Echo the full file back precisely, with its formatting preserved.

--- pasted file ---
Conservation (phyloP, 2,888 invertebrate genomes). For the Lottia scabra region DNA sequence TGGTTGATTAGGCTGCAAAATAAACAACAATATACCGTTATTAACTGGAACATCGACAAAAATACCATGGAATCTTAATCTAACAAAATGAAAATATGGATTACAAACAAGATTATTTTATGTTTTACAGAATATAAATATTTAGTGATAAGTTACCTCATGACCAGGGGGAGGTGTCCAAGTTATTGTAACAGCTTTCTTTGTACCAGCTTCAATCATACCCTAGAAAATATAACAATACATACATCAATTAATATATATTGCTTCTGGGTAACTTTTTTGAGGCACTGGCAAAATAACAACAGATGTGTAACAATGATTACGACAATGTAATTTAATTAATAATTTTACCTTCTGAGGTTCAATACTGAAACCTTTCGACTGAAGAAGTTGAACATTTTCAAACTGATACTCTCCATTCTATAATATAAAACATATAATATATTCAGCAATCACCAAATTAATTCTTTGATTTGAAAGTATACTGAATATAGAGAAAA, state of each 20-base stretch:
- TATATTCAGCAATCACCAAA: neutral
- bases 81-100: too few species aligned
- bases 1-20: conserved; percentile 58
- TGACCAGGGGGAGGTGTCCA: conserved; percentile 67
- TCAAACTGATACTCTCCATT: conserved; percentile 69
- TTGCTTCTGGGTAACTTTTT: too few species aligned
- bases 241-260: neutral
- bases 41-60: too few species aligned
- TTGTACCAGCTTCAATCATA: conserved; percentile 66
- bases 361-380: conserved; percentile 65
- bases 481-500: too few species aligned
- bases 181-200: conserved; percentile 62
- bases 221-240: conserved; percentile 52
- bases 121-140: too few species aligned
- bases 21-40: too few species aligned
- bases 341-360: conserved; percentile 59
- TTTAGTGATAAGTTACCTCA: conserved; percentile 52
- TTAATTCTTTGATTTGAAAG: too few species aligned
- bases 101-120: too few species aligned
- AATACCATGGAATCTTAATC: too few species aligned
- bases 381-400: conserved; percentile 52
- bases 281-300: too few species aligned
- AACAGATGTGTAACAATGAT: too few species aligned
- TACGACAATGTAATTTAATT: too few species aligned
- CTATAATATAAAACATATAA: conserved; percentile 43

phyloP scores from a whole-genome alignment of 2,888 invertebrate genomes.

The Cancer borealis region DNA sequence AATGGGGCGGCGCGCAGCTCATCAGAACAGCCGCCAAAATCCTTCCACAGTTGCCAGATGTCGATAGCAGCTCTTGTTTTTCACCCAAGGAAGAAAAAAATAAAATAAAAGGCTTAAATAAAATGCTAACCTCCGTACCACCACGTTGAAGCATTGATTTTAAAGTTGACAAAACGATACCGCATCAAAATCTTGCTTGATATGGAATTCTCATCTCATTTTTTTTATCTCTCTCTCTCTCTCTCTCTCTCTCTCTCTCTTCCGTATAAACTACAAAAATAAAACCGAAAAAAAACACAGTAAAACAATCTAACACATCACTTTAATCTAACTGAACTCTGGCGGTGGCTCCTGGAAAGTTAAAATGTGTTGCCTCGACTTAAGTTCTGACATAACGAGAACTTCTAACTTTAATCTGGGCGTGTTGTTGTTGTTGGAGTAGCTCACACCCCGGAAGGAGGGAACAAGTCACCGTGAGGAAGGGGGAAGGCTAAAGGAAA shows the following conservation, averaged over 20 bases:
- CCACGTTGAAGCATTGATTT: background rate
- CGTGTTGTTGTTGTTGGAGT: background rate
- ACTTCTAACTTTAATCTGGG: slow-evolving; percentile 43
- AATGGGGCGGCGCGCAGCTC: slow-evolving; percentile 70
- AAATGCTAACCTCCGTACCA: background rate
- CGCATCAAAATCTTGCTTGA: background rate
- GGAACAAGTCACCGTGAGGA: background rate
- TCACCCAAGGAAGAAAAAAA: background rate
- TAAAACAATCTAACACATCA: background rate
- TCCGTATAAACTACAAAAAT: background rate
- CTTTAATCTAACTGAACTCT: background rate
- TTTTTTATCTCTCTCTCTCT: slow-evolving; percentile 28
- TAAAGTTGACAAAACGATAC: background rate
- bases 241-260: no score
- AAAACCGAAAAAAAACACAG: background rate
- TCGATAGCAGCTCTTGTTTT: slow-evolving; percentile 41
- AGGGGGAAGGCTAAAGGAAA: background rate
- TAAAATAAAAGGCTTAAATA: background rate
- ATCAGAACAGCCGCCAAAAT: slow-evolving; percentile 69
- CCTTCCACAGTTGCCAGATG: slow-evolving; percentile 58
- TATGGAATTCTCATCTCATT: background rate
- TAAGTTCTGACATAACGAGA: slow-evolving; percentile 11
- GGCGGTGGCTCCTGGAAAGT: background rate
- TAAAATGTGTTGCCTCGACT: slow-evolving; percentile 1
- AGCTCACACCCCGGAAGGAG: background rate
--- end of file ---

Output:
Conservation (phyloP, 2,888 invertebrate genomes). For the Lottia scabra region DNA sequence TGGTTGATTAGGCTGCAAAATAAACAACAATATACCGTTATTAACTGGAACATCGACAAAAATACCATGGAATCTTAATCTAACAAAATGAAAATATGGATTACAAACAAGATTATTTTATGTTTTACAGAATATAAATATTTAGTGATAAGTTACCTCATGACCAGGGGGAGGTGTCCAAGTTATTGTAACAGCTTTCTTTGTACCAGCTTCAATCATACCCTAGAAAATATAACAATACATACATCAATTAATATATATTGCTTCTGGGTAACTTTTTTGAGGCACTGGCAAAATAACAACAGATGTGTAACAATGATTACGACAATGTAATTTAATTAATAATTTTACCTTCTGAGGTTCAATACTGAAACCTTTCGACTGAAGAAGTTGAACATTTTCAAACTGATACTCTCCATTCTATAATATAAAACATATAATATATTCAGCAATCACCAAATTAATTCTTTGATTTGAAAGTATACTGAATATAGAGAAAA, state of each 20-base stretch:
- TATATTCAGCAATCACCAAA: neutral
- bases 81-100: too few species aligned
- bases 1-20: conserved; percentile 58
- TGACCAGGGGGAGGTGTCCA: conserved; percentile 67
- TCAAACTGATACTCTCCATT: conserved; percentile 69
- TTGCTTCTGGGTAACTTTTT: too few species aligned
- bases 241-260: neutral
- bases 41-60: too few species aligned
- TTGTACCAGCTTCAATCATA: conserved; percentile 66
- bases 361-380: conserved; percentile 65
- bases 481-500: too few species aligned
- bases 181-200: conserved; percentile 62
- bases 221-240: conserved; percentile 52
- bases 121-140: too few species aligned
- bases 21-40: too few species aligned
- bases 341-360: conserved; percentile 59
- TTTAGTGATAAGTTACCTCA: conserved; percentile 52
- TTAATTCTTTGATTTGAAAG: too few species aligned
- bases 101-120: too few species aligned
- AATACCATGGAATCTTAATC: too few species aligned
- bases 381-400: conserved; percentile 52
- bases 281-300: too few species aligned
- AACAGATGTGTAACAATGAT: too few species aligned
- TACGACAATGTAATTTAATT: too few species aligned
- CTATAATATAAAACATATAA: conserved; percentile 43

phyloP scores from a whole-genome alignment of 2,888 invertebrate genomes.

The Cancer borealis region DNA sequence AATGGGGCGGCGCGCAGCTCATCAGAACAGCCGCCAAAATCCTTCCACAGTTGCCAGATGTCGATAGCAGCTCTTGTTTTTCACCCAAGGAAGAAAAAAATAAAATAAAAGGCTTAAATAAAATGCTAACCTCCGTACCACCACGTTGAAGCATTGATTTTAAAGTTGACAAAACGATACCGCATCAAAATCTTGCTTGATATGGAATTCTCATCTCATTTTTTTTATCTCTCTCTCTCTCTCTCTCTCTCTCTCTCTCTTCCGTATAAACTACAAAAATAAAACCGAAAAAAAACACAGTAAAACAATCTAACACATCACTTTAATCTAACTGAACTCTGGCGGTGGCTCCTGGAAAGTTAAAATGTGTTGCCTCGACTTAAGTTCTGACATAACGAGAACTTCTAACTTTAATCTGGGCGTGTTGTTGTTGTTGGAGTAGCTCACACCCCGGAAGGAGGGAACAAGTCACCGTGAGGAAGGGGGAAGGCTAAAGGAAA shows the following conservation, averaged over 20 bases:
- CCACGTTGAAGCATTGATTT: background rate
- CGTGTTGTTGTTGTTGGAGT: background rate
- ACTTCTAACTTTAATCTGGG: slow-evolving; percentile 43
- AATGGGGCGGCGCGCAGCTC: slow-evolving; percentile 70
- AAATGCTAACCTCCGTACCA: background rate
- CGCATCAAAATCTTGCTTGA: background rate
- GGAACAAGTCACCGTGAGGA: background rate
- TCACCCAAGGAAGAAAAAAA: background rate
- TAAAACAATCTAACACATCA: background rate
- TCCGTATAAACTACAAAAAT: background rate
- CTTTAATCTAACTGAACTCT: background rate
- TTTTTTATCTCTCTCTCTCT: slow-evolving; percentile 28
- TAAAGTTGACAAAACGATAC: background rate
- bases 241-260: no score
- AAAACCGAAAAAAAACACAG: background rate
- TCGATAGCAGCTCTTGTTTT: slow-evolving; percentile 41
- AGGGGGAAGGCTAAAGGAAA: background rate
- TAAAATAAAAGGCTTAAATA: background rate
- ATCAGAACAGCCGCCAAAAT: slow-evolving; percentile 69
- CCTTCCACAGTTGCCAGATG: slow-evolving; percentile 58
- TATGGAATTCTCATCTCATT: background rate
- TAAGTTCTGACATAACGAGA: slow-evolving; percentile 11
- GGCGGTGGCTCCTGGAAAGT: background rate
- TAAAATGTGTTGCCTCGACT: slow-evolving; percentile 1
- AGCTCACACCCCGGAAGGAG: background rate